The main reason why customers churn is because they no longer see your site as relevant. That’s the marketing jargon at any rate. In simpler terms, your customers stop shopping with you because they have a better experience elsewhere.
While eCommerce remains an aggressively competitive space, customers don’t stop shopping with you for no reason. It could be pricing, as historically that’s been the main driver. But as eCommerce and retail are experiencing rising cost prices, most businesses are in the same storm, if not in the same boat.
So while pricing and things like free shipping could be a concern, it won’t necessarily be the first thing on customers’ minds.
Increasingly other considerations are driving buyer decisions in the eCommerce space. Customers are expecting considerably more from their chosen sites beyond the usual discounts and free shipping.
Therefore, before you can reduce customer churn you need to identify why they’re churning in the first place.
Why Customers Churn
Customers churn for all sorts of reasons and thanks to lack of detail in the data, you’ll never fully know why.
However, by digging into the data you have available you can make some educated guesses. This can be a humbling experience but it’s essential to reducing customer churn.
You need to look at every aspect of your business from pricing to return rates.
You want product returns to be as close to zero as possible, although this is rarely the case. The industry average for eCommerce is 20%.
However, there are two things to consider when analysing returns. The first is the number, the second is the reason.
If the majority of products are being returned because they were damaged in transit or because they were poorly quality, you have gained two key pieces of information.
Moreover, you have two actions you can take. Change courier service and potentially change suppliers.
You also need to look at your website analytics to identify any negative trends.
Conversions are an obvious place to start. You need to look at recent data as well as comparing the month and year to date against the same periods of the previous year.
This will help you to spot any drops in performance. It’s reasonable to have dips at certain times of the year depending on what you sell and seasonal trends.
But if you’re consistently trending down on conversions, then you have a problem.
Similarly you should have data on new versus repeat business.
You also need to look at the number of users hitting your site, bounce and exit rates and dwell time.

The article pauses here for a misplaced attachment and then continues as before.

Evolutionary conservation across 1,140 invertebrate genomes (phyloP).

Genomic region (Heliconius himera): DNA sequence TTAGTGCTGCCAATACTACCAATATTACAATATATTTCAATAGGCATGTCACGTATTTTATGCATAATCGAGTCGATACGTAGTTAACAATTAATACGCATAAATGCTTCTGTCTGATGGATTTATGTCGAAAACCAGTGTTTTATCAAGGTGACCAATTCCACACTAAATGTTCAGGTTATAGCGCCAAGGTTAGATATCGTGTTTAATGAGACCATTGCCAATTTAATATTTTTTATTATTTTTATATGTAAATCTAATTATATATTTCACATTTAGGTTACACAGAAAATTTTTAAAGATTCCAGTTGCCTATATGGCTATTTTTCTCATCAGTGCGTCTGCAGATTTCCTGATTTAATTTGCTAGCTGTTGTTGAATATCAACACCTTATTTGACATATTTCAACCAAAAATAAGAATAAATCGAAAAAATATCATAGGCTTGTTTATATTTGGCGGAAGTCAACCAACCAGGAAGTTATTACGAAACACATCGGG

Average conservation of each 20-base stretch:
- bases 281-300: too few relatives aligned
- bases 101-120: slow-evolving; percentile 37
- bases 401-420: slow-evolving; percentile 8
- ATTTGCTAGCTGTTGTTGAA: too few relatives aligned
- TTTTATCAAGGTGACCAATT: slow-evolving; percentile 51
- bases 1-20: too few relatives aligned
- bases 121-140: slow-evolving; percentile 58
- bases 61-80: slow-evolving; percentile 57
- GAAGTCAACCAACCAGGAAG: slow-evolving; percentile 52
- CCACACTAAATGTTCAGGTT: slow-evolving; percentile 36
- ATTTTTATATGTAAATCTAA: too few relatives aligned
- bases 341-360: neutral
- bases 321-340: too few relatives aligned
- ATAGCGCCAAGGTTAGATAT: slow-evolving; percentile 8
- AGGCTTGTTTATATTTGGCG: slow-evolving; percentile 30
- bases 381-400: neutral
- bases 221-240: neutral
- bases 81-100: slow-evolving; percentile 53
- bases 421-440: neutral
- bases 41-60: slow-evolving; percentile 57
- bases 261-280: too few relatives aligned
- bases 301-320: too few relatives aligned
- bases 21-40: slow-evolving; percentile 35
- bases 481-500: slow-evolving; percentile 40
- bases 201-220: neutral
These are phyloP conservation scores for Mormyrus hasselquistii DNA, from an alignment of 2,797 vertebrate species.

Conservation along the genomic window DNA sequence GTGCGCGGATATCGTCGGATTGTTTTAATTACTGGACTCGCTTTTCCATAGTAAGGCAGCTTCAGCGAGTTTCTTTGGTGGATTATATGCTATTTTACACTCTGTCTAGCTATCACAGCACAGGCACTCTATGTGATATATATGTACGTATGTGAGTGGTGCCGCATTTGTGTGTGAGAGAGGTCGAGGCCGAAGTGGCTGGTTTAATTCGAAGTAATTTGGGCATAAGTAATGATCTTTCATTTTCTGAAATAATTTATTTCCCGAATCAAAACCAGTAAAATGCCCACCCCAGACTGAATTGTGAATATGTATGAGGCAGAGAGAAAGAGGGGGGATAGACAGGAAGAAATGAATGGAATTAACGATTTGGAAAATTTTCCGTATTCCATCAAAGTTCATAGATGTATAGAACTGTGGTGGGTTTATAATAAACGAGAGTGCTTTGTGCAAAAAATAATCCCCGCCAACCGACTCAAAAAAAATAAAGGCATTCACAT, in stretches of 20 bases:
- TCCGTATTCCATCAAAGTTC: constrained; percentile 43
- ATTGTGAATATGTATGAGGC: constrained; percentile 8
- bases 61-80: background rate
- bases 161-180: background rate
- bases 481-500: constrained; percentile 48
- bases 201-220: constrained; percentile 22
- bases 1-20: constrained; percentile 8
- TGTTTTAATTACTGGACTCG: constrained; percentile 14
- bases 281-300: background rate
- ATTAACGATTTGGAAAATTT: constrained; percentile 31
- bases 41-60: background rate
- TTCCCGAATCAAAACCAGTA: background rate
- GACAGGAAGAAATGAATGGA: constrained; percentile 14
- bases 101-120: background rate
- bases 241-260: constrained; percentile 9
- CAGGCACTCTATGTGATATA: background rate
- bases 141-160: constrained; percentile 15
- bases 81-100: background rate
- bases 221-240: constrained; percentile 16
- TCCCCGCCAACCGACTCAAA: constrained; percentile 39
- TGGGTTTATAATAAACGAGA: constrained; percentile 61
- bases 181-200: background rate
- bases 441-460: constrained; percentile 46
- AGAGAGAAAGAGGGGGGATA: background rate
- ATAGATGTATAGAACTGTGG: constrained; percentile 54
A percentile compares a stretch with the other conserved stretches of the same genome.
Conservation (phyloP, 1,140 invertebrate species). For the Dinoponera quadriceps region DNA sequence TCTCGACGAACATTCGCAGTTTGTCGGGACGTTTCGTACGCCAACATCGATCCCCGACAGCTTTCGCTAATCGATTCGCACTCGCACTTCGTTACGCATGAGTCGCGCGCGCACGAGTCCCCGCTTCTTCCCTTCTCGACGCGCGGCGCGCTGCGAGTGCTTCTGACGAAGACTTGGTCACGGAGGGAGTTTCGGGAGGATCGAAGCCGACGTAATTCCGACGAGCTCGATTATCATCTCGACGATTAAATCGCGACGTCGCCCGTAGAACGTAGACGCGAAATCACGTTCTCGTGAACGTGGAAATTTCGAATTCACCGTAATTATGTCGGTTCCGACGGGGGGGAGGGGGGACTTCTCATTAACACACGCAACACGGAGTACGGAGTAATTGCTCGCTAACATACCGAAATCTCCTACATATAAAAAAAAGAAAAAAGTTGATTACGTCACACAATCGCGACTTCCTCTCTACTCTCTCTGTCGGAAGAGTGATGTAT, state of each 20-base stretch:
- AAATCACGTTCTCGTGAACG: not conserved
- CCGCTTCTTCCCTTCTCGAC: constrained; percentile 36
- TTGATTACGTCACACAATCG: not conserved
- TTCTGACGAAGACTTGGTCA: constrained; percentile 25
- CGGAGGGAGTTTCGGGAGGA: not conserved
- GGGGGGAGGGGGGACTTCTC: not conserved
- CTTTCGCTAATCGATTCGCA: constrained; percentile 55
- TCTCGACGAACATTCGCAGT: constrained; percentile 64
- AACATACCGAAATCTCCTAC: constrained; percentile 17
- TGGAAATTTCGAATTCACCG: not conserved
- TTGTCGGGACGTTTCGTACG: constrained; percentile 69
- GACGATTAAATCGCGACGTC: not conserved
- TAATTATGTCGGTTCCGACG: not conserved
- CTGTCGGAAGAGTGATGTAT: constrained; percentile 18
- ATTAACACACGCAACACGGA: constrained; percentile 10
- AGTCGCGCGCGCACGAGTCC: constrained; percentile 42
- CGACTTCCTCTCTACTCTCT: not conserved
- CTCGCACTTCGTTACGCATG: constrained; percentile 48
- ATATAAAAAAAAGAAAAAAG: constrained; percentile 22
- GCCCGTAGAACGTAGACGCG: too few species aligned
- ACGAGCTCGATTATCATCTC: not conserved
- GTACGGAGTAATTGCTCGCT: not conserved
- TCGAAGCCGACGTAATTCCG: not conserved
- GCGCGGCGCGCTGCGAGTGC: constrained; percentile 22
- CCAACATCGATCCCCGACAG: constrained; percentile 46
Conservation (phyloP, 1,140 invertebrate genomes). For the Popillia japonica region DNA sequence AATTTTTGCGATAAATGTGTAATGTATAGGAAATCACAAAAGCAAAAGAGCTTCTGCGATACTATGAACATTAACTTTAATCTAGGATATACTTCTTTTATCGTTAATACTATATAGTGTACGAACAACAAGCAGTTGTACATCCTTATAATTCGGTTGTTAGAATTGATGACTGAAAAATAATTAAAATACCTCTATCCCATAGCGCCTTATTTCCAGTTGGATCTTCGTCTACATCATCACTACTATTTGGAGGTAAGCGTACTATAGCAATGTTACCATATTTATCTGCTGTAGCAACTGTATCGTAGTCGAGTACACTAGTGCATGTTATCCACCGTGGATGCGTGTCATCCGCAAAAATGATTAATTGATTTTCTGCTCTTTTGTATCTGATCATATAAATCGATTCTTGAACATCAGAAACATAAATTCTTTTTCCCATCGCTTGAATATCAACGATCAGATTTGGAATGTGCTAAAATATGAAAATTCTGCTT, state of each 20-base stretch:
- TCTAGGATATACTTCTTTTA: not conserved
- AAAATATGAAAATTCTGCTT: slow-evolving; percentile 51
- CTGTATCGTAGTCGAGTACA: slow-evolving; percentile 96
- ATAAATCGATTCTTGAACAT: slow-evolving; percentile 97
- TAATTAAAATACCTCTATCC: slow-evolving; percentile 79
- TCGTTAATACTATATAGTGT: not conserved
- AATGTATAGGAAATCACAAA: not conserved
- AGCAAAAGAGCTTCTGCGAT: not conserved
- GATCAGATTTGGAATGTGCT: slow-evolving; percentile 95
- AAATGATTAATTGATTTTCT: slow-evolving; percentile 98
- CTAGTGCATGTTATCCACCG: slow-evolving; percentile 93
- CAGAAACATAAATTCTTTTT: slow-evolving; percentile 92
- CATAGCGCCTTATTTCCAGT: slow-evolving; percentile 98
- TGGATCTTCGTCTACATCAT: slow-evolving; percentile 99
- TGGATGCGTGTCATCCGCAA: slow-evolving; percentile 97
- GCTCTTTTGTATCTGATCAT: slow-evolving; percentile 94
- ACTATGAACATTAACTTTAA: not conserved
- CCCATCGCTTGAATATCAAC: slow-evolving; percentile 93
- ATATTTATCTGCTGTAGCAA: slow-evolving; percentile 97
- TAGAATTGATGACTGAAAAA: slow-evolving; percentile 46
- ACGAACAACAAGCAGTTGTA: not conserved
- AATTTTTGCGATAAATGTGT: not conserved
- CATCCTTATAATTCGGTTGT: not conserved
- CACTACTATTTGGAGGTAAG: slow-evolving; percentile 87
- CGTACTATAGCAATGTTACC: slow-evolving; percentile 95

This will give you a clear picture of where your customers are entering and leaving your site.
If they’re exiting at the checkout stage it could be that your checkout process is too complicated. Or maybe even broken. Or your shipping fees are too high or you’ve added hidden charges like a handling fee.
Take some time to really understand what the data is telling you. Even a higher than normal bounce rate on your delivery and returns page could suggest customer dissatisfaction.
Ways to Reduce Customer Churn
Assuming you’ve taken the time to take an unvarnished view of your businesses, you’re in a better position to make changes.
Without a warts and all approach to this process you won’t be able to reduce customer churn. Not in any meaningful way at any rate.
Assuming you’ve analysed your performance and identified and fixed the basics, here are some effective ways to reduce customer churn.
Personalise the Customer Experience
Your customers want to feel like you know who they are. As opposed to a faceless customer ID and an order to fulfil.
This means personalised emails or messages, offers tailored to their purchase history or personal preferences and exclusive offers.
The good news for you is that personalising communications yields results. So while it may take some work putting the systems and processes in place to engage with your customers, you’ll see a sustained up lift in both sales and average spend.
To be clear, this is increasingly what eCommerce customers expect from the websites they shop with. At minimum. The days of the generic email are over.
Unifying your data in a single place makes personalising your communications much easier. A Single Customer View means you can tailor messaging to match each customer’s profile across all your channels.
This gives your customers a consistently rewarding experience no matter how they choose to contact you.
Or, more to the point, when you contact them.
Taking advantage of the data you have at your disposal means you can send personalised emails to every customer.
Rather than a generic email with product recommendations based on nothing at all, they’ll receive recommendations tailored to them.
Your customer’s purchase history, favourite brands, clothing sizes and more is all at your fingertips. Use it to blow your customers away with a personalised experience.
You can take this further than just communications. Leveraging the data in your customer data platform, you can create personalised web pages.
Integrating your CDP with your website means you can create an online experience based on the products your customer has bought and/or viewed.
This level of customer experience drives a significant up life in sales and could significantly reduce your customer churn issue.
There are two prongs to this approach. The first is to attract lapsed customers back to your site. The other is to contact customers who abandon their baskets.